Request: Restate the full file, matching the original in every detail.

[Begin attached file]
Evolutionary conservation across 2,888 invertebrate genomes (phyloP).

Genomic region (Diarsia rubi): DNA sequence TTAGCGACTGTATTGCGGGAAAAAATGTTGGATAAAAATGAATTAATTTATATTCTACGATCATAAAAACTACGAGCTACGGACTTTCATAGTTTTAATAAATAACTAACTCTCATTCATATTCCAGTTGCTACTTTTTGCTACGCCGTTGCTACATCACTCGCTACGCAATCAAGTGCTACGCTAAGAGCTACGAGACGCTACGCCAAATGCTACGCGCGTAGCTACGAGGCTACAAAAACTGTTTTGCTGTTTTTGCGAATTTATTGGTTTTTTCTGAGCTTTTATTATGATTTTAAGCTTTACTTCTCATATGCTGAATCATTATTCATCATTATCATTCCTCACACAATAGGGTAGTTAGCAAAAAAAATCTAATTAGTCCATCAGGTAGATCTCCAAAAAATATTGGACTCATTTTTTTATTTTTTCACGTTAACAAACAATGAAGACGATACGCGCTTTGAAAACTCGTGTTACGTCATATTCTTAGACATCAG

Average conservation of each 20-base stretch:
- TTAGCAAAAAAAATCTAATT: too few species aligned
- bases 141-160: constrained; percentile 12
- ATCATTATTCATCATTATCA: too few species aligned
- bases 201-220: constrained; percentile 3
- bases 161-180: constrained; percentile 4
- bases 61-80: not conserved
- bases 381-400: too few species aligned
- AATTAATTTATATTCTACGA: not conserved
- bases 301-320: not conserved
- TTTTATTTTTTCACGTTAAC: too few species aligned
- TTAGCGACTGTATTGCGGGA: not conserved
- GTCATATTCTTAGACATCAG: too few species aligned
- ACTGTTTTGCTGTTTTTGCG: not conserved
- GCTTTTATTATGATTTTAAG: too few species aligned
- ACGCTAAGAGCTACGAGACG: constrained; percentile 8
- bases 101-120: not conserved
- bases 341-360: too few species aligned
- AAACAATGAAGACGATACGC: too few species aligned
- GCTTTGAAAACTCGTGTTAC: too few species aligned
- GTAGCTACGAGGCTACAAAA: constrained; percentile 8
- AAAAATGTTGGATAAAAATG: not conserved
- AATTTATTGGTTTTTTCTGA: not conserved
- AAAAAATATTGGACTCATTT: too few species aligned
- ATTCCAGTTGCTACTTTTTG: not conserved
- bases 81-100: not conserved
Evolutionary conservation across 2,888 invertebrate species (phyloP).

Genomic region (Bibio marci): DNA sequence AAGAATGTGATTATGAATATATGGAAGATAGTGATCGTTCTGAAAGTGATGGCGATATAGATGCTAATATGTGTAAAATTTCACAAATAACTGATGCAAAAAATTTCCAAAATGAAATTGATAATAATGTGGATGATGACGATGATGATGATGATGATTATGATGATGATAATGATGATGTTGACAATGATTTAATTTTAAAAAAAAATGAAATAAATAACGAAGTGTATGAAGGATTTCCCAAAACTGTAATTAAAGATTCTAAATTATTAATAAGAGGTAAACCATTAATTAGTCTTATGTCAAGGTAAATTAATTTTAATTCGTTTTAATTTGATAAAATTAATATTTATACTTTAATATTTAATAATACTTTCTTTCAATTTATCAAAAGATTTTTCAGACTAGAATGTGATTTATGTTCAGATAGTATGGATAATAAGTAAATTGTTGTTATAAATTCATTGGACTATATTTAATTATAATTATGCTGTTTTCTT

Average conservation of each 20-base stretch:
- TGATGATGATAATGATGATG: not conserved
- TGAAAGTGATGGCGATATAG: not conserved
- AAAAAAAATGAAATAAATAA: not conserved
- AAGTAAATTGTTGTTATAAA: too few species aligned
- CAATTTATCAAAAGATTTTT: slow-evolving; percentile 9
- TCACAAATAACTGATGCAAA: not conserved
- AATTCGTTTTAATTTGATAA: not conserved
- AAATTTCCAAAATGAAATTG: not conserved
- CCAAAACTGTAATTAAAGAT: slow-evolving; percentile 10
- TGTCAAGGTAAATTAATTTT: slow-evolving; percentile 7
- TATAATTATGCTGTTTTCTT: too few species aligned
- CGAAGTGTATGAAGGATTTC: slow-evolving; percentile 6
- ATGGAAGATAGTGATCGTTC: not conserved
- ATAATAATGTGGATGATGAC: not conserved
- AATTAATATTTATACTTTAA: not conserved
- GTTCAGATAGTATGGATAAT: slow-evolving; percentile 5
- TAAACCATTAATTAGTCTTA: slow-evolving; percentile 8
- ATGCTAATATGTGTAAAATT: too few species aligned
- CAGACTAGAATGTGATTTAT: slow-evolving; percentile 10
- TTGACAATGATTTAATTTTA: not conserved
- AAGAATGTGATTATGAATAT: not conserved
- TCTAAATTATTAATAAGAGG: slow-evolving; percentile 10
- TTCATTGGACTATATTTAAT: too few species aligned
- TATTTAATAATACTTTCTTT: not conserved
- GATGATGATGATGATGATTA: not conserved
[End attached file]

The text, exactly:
Evolutionary conservation across 2,888 invertebrate genomes (phyloP).

Genomic region (Diarsia rubi): DNA sequence TTAGCGACTGTATTGCGGGAAAAAATGTTGGATAAAAATGAATTAATTTATATTCTACGATCATAAAAACTACGAGCTACGGACTTTCATAGTTTTAATAAATAACTAACTCTCATTCATATTCCAGTTGCTACTTTTTGCTACGCCGTTGCTACATCACTCGCTACGCAATCAAGTGCTACGCTAAGAGCTACGAGACGCTACGCCAAATGCTACGCGCGTAGCTACGAGGCTACAAAAACTGTTTTGCTGTTTTTGCGAATTTATTGGTTTTTTCTGAGCTTTTATTATGATTTTAAGCTTTACTTCTCATATGCTGAATCATTATTCATCATTATCATTCCTCACACAATAGGGTAGTTAGCAAAAAAAATCTAATTAGTCCATCAGGTAGATCTCCAAAAAATATTGGACTCATTTTTTTATTTTTTCACGTTAACAAACAATGAAGACGATACGCGCTTTGAAAACTCGTGTTACGTCATATTCTTAGACATCAG

Average conservation of each 20-base stretch:
- TTAGCAAAAAAAATCTAATT: too few species aligned
- bases 141-160: constrained; percentile 12
- ATCATTATTCATCATTATCA: too few species aligned
- bases 201-220: constrained; percentile 3
- bases 161-180: constrained; percentile 4
- bases 61-80: not conserved
- bases 381-400: too few species aligned
- AATTAATTTATATTCTACGA: not conserved
- bases 301-320: not conserved
- TTTTATTTTTTCACGTTAAC: too few species aligned
- TTAGCGACTGTATTGCGGGA: not conserved
- GTCATATTCTTAGACATCAG: too few species aligned
- ACTGTTTTGCTGTTTTTGCG: not conserved
- GCTTTTATTATGATTTTAAG: too few species aligned
- ACGCTAAGAGCTACGAGACG: constrained; percentile 8
- bases 101-120: not conserved
- bases 341-360: too few species aligned
- AAACAATGAAGACGATACGC: too few species aligned
- GCTTTGAAAACTCGTGTTAC: too few species aligned
- GTAGCTACGAGGCTACAAAA: constrained; percentile 8
- AAAAATGTTGGATAAAAATG: not conserved
- AATTTATTGGTTTTTTCTGA: not conserved
- AAAAAATATTGGACTCATTT: too few species aligned
- ATTCCAGTTGCTACTTTTTG: not conserved
- bases 81-100: not conserved
Evolutionary conservation across 2,888 invertebrate species (phyloP).

Genomic region (Bibio marci): DNA sequence AAGAATGTGATTATGAATATATGGAAGATAGTGATCGTTCTGAAAGTGATGGCGATATAGATGCTAATATGTGTAAAATTTCACAAATAACTGATGCAAAAAATTTCCAAAATGAAATTGATAATAATGTGGATGATGACGATGATGATGATGATGATTATGATGATGATAATGATGATGTTGACAATGATTTAATTTTAAAAAAAAATGAAATAAATAACGAAGTGTATGAAGGATTTCCCAAAACTGTAATTAAAGATTCTAAATTATTAATAAGAGGTAAACCATTAATTAGTCTTATGTCAAGGTAAATTAATTTTAATTCGTTTTAATTTGATAAAATTAATATTTATACTTTAATATTTAATAATACTTTCTTTCAATTTATCAAAAGATTTTTCAGACTAGAATGTGATTTATGTTCAGATAGTATGGATAATAAGTAAATTGTTGTTATAAATTCATTGGACTATATTTAATTATAATTATGCTGTTTTCTT

Average conservation of each 20-base stretch:
- TGATGATGATAATGATGATG: not conserved
- TGAAAGTGATGGCGATATAG: not conserved
- AAAAAAAATGAAATAAATAA: not conserved
- AAGTAAATTGTTGTTATAAA: too few species aligned
- CAATTTATCAAAAGATTTTT: slow-evolving; percentile 9
- TCACAAATAACTGATGCAAA: not conserved
- AATTCGTTTTAATTTGATAA: not conserved
- AAATTTCCAAAATGAAATTG: not conserved
- CCAAAACTGTAATTAAAGAT: slow-evolving; percentile 10
- TGTCAAGGTAAATTAATTTT: slow-evolving; percentile 7
- TATAATTATGCTGTTTTCTT: too few species aligned
- CGAAGTGTATGAAGGATTTC: slow-evolving; percentile 6
- ATGGAAGATAGTGATCGTTC: not conserved
- ATAATAATGTGGATGATGAC: not conserved
- AATTAATATTTATACTTTAA: not conserved
- GTTCAGATAGTATGGATAAT: slow-evolving; percentile 5
- TAAACCATTAATTAGTCTTA: slow-evolving; percentile 8
- ATGCTAATATGTGTAAAATT: too few species aligned
- CAGACTAGAATGTGATTTAT: slow-evolving; percentile 10
- TTGACAATGATTTAATTTTA: not conserved
- AAGAATGTGATTATGAATAT: not conserved
- TCTAAATTATTAATAAGAGG: slow-evolving; percentile 10
- TTCATTGGACTATATTTAAT: too few species aligned
- TATTTAATAATACTTTCTTT: not conserved
- GATGATGATGATGATGATTA: not conserved